Pearl Guide

Pearls have a unique place in the gemological world: they are the only gem that comes from a living creature. Also unlike other gemstones, pearls require no faceting or polishing. Perhaps best known for their luminous white and cream colors, pearls actually come in a wide variety of colors and form around a microscopic irritant (naturally occurring in natural pearls or deliberately inserted in cultured pearls) in the bodies of certain mollusks. Pearls are often associated with their most famous admirers including Jacqueline Kennedy Onassis, Princess Grace Kelly, and Audrey Hepburn.

Types of Pearls

Originally, pearls were grown inside oysters without the aid of man. By the 17th century, however, nearly the entire natural pearl oyster population was depleted, which meant that pearls were only accessible to royalty or to the exceptionally rich. In 1893, however, Kokichi Mikimoto successfully cultivated the world's first perfectly round "cultured pearl". Since then, cultivated pearls have become the norm, though some pearls are still found in wild mollusks.

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Freshwater Cultured Pearls

Freshwater cultured pearls are farmed in freshwater lakes and grown in mussels. These pearls can vary in shape from quite irregular to perfectly round, all within one shell. Freshwater pearls are naturally created in multiple colors, but freshwater pearl cultivators can also create a wide variety of colored pearls by dying them in colors including brown, pink, green, purple, and black.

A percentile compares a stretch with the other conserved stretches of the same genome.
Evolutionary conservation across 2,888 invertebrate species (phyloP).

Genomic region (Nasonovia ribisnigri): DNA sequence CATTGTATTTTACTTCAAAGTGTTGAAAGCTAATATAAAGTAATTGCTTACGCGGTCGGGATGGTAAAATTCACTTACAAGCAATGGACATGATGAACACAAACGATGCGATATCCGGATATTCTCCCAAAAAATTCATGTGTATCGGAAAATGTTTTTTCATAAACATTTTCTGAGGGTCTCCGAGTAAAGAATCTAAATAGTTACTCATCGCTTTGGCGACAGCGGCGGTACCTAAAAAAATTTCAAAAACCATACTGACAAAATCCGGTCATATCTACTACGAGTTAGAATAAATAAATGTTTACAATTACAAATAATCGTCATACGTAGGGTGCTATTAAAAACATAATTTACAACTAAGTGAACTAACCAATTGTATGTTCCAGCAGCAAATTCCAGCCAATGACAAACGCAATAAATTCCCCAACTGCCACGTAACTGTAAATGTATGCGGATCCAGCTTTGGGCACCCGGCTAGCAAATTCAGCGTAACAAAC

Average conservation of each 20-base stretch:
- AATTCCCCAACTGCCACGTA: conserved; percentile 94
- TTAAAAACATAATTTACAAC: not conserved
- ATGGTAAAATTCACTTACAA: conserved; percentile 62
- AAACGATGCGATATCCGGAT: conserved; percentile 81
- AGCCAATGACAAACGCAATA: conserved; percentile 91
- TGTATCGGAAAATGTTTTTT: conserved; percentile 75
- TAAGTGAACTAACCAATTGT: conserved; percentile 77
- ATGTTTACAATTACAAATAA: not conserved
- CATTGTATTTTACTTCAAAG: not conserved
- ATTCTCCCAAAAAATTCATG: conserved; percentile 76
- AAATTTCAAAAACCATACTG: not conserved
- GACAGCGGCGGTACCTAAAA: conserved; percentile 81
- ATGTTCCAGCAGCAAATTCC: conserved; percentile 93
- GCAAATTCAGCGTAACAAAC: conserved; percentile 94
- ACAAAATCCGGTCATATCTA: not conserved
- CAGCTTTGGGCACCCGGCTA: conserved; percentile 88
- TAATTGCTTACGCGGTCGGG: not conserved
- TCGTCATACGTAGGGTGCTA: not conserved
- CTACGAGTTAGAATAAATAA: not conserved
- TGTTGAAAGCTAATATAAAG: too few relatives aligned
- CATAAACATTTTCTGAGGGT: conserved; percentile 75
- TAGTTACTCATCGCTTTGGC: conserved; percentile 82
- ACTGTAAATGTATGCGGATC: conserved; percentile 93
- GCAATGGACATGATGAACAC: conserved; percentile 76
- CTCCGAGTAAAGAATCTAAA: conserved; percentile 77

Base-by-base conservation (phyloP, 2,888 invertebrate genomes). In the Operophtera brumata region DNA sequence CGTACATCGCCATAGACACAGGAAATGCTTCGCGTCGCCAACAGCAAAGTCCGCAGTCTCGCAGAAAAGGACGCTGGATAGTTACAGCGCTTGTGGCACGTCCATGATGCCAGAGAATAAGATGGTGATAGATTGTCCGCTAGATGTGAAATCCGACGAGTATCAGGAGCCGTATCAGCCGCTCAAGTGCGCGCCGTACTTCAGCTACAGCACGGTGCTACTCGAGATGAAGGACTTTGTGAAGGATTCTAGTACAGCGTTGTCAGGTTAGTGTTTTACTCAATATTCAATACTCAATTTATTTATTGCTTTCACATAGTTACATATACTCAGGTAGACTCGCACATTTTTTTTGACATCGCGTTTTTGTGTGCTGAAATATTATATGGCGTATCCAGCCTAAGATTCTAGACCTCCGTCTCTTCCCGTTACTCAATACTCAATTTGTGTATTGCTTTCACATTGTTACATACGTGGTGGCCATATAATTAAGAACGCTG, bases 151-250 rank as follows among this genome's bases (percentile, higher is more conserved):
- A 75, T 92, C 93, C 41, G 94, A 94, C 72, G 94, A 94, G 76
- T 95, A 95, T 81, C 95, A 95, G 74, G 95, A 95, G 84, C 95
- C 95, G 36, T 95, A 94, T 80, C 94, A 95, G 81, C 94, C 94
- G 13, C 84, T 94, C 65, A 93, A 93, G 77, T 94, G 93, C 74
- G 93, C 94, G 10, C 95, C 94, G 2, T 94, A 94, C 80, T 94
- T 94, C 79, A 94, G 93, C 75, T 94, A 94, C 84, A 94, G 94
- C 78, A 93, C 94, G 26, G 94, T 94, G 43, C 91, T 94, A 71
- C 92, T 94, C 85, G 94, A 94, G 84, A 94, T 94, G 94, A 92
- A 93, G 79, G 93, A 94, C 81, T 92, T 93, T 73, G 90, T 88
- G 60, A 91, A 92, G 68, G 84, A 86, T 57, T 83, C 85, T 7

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Akoya Cultured Pearls

These saltwater cultured pearls are produced in both China and Japan. In general, saltwater pearls are more spherical and regular in shape than their freshwater counterparts, and Akoya pearls are typically found in color variations of white, rose, and cream.

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Tahitian Cultured Pearls

Tahitian pearls are also saltwater pearls. In order for a pearl to be called "tahitian", it must have grown in the Pinctada Margaritifera Pearl Oyster. Tahitian pearls are known for their large size and rainbow of natural colors, ranging from pale gray to green, eggplant, bronze, and black.

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South Sea Cultured Pearls

These saltwater pearls are grown in slender oysters as big as dinner plates. As their name indicates, they are found in the South Seas and also around the coast of Australia, Indonesia, and the Philippines. Their color ranges from silver‐white to a spectacular gold.

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Care and Cleaning of Pearls

Pearls, unique in the gem world for their organic origin, also have unique care and cleaning needs which are essential to maintaining their strength and luster. Their delicate nature makes pearls particularly susceptible to damage, but with the right care, they can last for generations.

These four care and cleaning tips should keep your pearls in excellent shape:

1. Avoid soaking your pearls in liquid or exposing them to heat. While you can wash them gently with mild soap and water then wipe them off carefully, you should never ultrasonic or steam clean your pearls or use any chemicals, abrasives, or solvents.

2. To avoid exposing your pearls to chemicals and oils, put on your makeup, hair product, perfume, etc before putting on any pearl jewelry. When you remove your pearls, wipe them carefully with a soft cloth to remove any traces of those substances.

3. Always store and carry pearls in a fabric bag or keep them wrapped in tissue. A pearl's surface is soft and can be easily scratched if tossed into a bag or kept tangled in a jewelry box with other, harder‐surfaced gemstones.

4. Have your pearls restrung around once a year. Cosmetics, perspiration, oils, and ordinary wear can all weaken and stretch the threads on which pearls are strung, so it's important to get those threads checked and maintained regularly. Make sure that your pearls are strung with a knot between each pearl, which will prevent any loss of pearls if the string should ever break.

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